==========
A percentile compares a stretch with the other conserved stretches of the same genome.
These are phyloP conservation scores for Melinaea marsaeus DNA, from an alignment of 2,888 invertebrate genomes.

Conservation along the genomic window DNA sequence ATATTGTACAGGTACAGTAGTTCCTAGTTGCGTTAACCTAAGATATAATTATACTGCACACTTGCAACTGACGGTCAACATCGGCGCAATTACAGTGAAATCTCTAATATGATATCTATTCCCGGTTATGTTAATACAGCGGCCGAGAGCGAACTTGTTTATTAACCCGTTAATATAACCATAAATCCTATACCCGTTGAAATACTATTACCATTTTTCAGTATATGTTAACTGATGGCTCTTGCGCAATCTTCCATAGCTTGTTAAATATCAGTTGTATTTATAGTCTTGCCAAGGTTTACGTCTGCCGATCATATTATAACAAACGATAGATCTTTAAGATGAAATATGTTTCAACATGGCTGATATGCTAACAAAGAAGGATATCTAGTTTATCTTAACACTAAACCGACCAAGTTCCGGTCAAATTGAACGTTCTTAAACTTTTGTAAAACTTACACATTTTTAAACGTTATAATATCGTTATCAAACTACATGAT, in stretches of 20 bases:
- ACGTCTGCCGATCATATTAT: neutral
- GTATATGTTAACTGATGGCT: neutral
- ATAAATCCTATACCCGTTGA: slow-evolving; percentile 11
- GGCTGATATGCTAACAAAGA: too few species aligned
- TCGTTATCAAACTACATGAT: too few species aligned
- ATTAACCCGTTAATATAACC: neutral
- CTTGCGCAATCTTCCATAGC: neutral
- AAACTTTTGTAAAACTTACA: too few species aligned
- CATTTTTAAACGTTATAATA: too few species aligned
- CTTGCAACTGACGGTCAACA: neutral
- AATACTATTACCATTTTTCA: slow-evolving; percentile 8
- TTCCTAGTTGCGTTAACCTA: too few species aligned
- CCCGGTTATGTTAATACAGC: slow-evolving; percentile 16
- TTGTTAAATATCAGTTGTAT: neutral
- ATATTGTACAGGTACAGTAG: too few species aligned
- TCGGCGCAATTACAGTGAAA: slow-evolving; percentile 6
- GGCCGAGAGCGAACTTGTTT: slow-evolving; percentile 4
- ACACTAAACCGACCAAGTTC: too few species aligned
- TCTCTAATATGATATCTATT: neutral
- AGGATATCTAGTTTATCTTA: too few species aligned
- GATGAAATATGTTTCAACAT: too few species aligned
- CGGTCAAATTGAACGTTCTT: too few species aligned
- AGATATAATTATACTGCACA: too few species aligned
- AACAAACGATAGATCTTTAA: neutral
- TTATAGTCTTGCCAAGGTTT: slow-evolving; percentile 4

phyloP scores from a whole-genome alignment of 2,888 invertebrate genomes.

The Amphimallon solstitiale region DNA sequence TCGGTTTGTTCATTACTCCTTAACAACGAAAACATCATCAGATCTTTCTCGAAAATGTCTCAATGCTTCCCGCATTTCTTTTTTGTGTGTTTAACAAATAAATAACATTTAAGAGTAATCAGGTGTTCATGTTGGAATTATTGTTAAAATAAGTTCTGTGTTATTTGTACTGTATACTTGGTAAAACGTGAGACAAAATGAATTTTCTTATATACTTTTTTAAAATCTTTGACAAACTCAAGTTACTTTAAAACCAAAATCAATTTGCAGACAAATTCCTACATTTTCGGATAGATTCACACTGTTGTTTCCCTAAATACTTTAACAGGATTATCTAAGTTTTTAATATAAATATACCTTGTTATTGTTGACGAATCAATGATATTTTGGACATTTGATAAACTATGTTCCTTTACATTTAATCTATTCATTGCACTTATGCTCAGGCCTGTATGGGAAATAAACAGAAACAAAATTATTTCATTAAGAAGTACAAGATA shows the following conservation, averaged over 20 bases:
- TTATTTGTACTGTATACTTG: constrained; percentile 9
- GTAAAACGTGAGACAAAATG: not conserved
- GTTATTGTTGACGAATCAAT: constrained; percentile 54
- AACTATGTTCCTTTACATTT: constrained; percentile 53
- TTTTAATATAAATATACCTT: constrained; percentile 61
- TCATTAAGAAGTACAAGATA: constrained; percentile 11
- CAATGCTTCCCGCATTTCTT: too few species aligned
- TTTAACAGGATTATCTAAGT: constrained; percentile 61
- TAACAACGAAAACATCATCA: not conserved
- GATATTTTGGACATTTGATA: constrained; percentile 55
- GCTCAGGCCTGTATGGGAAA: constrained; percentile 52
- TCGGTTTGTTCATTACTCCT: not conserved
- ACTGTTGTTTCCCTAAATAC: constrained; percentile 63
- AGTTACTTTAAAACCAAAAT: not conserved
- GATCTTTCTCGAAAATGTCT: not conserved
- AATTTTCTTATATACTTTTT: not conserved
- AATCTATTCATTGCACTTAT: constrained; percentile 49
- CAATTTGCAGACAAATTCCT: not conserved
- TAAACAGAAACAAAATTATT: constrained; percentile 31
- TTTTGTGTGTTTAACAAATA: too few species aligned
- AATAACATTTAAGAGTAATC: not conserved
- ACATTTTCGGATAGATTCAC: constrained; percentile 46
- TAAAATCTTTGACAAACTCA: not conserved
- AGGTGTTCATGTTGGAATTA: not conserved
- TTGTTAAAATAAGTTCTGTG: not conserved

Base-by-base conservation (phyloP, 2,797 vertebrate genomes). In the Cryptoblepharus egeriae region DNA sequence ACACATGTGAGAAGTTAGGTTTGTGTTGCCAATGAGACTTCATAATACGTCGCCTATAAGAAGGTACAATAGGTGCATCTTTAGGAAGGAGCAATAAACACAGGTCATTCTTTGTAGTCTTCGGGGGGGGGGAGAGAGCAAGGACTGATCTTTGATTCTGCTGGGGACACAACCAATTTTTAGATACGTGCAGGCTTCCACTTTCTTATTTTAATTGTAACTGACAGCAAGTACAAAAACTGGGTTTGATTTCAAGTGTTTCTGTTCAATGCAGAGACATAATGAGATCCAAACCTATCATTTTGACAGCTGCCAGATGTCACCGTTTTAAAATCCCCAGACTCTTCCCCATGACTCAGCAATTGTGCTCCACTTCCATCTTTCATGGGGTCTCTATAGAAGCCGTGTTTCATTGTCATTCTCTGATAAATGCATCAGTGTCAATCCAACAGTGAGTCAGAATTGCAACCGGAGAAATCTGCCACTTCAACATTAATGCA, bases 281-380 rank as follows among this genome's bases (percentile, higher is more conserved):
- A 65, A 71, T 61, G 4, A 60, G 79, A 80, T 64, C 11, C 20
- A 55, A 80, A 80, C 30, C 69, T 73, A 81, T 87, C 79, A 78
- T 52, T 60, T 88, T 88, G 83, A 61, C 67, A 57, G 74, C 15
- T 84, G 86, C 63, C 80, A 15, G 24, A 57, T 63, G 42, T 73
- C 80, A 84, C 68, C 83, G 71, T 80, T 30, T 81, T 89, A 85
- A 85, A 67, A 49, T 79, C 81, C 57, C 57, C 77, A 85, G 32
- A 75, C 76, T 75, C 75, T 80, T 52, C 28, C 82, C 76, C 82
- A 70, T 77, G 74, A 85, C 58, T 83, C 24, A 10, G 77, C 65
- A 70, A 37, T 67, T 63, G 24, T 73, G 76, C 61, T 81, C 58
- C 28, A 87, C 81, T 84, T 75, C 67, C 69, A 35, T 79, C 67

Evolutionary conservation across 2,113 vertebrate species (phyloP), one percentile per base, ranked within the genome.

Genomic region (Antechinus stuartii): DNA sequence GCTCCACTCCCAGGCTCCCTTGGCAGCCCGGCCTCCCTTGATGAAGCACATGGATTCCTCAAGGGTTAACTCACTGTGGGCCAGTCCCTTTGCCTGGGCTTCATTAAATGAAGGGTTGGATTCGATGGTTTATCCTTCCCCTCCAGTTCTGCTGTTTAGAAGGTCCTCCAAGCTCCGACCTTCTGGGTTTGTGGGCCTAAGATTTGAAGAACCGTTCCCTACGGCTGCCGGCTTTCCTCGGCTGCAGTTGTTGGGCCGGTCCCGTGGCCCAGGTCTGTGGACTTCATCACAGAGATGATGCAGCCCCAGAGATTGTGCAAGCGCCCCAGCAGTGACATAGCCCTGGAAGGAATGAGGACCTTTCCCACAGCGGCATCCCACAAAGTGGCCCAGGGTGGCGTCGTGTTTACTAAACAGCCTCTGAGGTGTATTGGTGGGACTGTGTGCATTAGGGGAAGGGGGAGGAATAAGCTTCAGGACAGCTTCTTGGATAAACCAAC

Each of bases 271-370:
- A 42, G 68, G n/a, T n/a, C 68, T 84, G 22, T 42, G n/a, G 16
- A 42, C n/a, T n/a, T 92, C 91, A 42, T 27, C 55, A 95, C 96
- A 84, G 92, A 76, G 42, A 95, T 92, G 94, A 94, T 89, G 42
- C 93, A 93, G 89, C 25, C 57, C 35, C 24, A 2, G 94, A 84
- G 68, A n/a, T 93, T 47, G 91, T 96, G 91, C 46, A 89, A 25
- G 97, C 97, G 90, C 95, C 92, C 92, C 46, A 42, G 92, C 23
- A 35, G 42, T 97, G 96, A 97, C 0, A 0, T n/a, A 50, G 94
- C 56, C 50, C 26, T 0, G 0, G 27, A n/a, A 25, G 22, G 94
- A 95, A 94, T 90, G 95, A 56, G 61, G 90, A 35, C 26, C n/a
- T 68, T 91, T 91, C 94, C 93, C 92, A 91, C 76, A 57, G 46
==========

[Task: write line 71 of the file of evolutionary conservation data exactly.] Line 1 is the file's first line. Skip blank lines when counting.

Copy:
- A 42, C n/a, T n/a, T 92, C 91, A 42, T 27, C 55, A 95, C 96